The headless page builder + web design tool for React, Vue, Angular, PHP, vanilla JS, and more.

Drag and drop your own code components. Let non-developers create stunning content, and free up developers from pixel-pushing.

The gist

Step 1. Install Plasmic into your codebase (exact package depends on your framework).

npm install @plasmicapp/loader-nextjs

Step 2. Make components from your app or design system available for drag-and-drop in the visual editor:

// Take any component from your app or design system...
export default function HeroSection({ children }) {
  return <div className="hero-section">{children}</div>;

// ...and make it available for drag-and-drop, along with any props you want to
// expose.
PLASMIC.registerComponent(HeroSection, {
  props: {
    children: "slot",

Step 3. Add placeholders that render pages/components made in the visual editor anywhere in your app:

// pages/index.tsx

import {
} from "@plasmicapp/loader-nextjs";
import { PLASMIC } from "../plasmic-init";

// Here we fetch dynamically on the client, but you can also fetch and render
// components server-side in SSG/SSR frameworks.
export default function IndexPage() {
  return (
    <PlasmicRootProvider plasmic={PLASMIC}>
      <PlasmicComponent component="Summer22LandingPage" />


Plasmic is a visual builder for the web.
Developers integrate this into their codebase,
and anyone (including non-developers) can build pages or parts of pages.

The goal is to empower and unblock non-developers such as marketers and designers, while freeing up developers from pixel-pushing content, thus letting the whole team move faster.

Plasmic as a page builder and “visual CMS” is its simplest and most common use case. Editors can create and update content in Plasmic without code, and publish this into their production site without needing to block on developers.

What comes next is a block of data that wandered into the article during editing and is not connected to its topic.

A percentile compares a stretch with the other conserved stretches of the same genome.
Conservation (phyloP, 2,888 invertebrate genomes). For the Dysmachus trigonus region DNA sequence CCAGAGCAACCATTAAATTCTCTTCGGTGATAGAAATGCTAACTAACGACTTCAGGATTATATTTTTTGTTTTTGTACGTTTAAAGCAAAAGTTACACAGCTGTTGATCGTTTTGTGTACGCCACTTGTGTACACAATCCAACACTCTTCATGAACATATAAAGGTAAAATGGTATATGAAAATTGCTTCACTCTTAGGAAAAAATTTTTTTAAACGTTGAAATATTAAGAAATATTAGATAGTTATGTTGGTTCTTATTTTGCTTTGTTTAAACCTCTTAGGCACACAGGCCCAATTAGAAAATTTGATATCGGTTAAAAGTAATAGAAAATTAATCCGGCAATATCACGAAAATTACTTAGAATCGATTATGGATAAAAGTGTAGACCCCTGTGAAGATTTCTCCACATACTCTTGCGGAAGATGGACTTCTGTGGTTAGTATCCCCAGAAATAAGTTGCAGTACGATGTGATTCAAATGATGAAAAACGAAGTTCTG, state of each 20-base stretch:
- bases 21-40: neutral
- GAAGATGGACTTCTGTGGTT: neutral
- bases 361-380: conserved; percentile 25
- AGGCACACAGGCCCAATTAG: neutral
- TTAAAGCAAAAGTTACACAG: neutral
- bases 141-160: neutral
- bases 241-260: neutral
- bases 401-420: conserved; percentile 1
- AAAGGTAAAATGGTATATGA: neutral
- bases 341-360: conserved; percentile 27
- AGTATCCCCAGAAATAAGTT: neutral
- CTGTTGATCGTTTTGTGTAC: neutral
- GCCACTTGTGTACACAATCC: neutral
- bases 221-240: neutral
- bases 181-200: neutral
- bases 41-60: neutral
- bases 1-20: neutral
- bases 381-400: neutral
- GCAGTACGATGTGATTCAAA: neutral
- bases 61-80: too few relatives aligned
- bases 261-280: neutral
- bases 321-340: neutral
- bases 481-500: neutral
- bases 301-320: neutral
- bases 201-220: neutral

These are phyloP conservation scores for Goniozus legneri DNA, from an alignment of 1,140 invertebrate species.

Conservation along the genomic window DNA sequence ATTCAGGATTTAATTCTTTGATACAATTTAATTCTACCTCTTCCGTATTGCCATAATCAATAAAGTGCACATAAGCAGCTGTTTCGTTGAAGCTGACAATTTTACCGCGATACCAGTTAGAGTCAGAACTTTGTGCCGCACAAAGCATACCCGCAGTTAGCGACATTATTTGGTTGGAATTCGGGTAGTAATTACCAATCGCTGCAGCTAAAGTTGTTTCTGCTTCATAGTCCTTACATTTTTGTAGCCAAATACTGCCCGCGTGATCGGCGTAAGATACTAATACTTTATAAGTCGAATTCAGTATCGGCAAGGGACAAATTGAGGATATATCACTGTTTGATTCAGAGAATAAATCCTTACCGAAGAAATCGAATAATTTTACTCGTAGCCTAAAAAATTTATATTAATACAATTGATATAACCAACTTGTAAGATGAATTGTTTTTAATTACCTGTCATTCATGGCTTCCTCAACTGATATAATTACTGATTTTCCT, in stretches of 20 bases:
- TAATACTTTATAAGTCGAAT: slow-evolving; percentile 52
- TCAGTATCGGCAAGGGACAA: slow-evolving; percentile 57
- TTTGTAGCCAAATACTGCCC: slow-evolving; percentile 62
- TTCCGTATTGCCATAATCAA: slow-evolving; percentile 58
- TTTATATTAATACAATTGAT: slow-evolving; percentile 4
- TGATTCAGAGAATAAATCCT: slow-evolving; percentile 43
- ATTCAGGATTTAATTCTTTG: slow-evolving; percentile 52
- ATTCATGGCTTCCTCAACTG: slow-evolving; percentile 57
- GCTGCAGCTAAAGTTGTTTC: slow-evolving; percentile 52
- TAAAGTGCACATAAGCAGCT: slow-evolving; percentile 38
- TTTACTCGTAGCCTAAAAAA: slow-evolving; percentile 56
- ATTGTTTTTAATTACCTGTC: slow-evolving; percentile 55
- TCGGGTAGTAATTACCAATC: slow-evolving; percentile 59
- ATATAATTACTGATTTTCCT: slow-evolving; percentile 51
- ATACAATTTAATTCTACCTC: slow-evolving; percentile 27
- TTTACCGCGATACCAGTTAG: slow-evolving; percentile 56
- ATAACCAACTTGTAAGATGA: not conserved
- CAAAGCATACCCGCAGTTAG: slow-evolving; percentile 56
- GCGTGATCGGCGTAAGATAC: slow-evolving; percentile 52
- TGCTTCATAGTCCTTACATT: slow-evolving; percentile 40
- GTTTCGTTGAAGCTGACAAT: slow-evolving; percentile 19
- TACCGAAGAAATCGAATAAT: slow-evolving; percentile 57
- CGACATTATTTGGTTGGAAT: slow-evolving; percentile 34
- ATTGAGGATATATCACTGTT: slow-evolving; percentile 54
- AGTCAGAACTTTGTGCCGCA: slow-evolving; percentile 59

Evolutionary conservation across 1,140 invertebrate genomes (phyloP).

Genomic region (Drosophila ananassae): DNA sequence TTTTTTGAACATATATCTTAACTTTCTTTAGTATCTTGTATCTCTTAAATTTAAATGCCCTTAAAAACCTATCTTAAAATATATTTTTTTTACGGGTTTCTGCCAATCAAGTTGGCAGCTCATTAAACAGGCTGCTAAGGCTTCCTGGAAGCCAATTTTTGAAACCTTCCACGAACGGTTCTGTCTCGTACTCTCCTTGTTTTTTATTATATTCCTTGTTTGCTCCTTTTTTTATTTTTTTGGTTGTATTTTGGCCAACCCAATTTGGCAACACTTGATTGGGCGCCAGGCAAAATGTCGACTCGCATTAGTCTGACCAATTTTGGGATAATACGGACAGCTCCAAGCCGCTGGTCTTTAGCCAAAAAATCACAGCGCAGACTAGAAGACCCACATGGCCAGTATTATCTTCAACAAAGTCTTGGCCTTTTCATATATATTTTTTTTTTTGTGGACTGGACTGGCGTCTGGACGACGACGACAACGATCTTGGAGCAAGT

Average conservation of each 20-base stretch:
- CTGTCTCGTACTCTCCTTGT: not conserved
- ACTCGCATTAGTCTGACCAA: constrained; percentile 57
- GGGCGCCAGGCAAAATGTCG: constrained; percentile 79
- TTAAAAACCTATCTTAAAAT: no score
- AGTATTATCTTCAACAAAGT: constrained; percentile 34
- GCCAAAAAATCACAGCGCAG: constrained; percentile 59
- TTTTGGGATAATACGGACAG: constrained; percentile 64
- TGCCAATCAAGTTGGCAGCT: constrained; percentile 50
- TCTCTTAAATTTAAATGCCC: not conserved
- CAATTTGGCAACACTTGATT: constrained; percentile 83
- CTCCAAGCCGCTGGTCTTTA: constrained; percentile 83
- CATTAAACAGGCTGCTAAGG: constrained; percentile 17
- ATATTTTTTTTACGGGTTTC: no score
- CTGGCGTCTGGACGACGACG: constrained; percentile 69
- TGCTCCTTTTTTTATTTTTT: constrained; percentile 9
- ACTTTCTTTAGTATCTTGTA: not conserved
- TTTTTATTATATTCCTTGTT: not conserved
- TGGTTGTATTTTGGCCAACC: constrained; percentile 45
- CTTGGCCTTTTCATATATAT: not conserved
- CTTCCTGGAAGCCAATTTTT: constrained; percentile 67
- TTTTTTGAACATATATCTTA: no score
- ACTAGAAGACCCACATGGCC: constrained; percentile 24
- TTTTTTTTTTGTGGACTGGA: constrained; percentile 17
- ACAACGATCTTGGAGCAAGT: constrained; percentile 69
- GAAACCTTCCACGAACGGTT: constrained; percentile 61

Beyond website content, Plasmic can even be used to create frontends for complex web applications (such as Plasmic itself, which was built in Plasmic). This is possible because—despite being easy to start with—Plasmic gives you full visual control and works deeply with code.

Learn more on [our website][website] and our docs.

Or check out our Next.js-based talk and demo at Next.js Conf 2021:

Next.js-based talk and demo at Next.js Conf 2021

Get help and join our community

Connect with the Plasmic team and with other Plasmic users on the Plasmic Community Slack.


A smattering of interesting highlights about Plasmic:

  • Drag/drop and visually manipulate your own React components, and seamlessly nest design elements within your React components (using slots).
  • Import designs from Figma, translating its proprietary vector document format into DOM/CSS.
  • Scalable component system with slots/props, variants (that can be combined), and style mixins/tokens.
  • High-performance and high-quality codegen. Supports static site generation, automatic image optimization, layout shift reduction, and more.
  • Design fully functional and accessible design system components. For designers, you can craft completely bespoke, complex design system components like dropdowns, and we wire it up to react-aria. Most component libraries give you variables to tweak, but here you can completely change the structure and layout of these components.
  • Versatility in use cases. Use it as a page builder to create simple static content like marketing/landing pages and promotional sections, or use it as a development tool for visually building complex, stateful React UIs.

Users of Plasmic

Plasmic is used by companies ranging from Fortune 500s to boutique brands to solo makers.